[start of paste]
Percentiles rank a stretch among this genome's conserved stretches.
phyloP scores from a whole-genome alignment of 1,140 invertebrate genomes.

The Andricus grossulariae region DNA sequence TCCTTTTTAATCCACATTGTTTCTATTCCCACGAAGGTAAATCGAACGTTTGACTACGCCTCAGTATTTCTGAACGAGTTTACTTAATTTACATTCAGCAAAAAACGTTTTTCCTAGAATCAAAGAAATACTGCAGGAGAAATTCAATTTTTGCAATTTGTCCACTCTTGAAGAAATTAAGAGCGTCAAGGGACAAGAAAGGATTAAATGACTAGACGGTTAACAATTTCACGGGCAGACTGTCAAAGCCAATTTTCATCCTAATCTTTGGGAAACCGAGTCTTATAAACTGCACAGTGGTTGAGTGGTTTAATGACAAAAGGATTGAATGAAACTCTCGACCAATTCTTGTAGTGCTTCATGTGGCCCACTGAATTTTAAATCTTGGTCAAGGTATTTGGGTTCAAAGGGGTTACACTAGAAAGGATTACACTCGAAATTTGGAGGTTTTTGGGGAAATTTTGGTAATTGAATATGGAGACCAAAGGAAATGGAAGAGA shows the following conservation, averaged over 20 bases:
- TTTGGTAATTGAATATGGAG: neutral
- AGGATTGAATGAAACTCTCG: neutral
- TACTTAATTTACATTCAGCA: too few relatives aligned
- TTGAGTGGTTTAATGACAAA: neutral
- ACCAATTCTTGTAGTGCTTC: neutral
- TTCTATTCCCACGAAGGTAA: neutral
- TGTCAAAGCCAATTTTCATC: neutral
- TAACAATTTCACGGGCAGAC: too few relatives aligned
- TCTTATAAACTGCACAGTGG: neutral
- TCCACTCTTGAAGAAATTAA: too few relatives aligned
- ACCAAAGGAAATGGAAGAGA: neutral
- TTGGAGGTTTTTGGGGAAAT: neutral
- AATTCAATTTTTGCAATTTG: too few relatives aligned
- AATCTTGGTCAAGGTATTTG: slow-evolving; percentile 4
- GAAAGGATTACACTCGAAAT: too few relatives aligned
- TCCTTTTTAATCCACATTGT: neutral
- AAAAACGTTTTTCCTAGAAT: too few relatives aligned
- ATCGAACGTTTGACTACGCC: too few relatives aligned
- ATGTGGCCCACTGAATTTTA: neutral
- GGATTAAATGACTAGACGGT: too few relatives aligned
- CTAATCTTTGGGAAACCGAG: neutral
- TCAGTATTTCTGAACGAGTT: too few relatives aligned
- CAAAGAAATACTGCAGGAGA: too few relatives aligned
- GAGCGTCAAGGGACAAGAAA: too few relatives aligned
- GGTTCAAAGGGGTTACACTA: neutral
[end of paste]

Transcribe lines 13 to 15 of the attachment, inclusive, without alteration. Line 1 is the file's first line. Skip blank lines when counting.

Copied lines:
- TCCACTCTTGAAGAAATTAA: too few relatives aligned
- ACCAAAGGAAATGGAAGAGA: neutral
- TTGGAGGTTTTTGGGGAAAT: neutral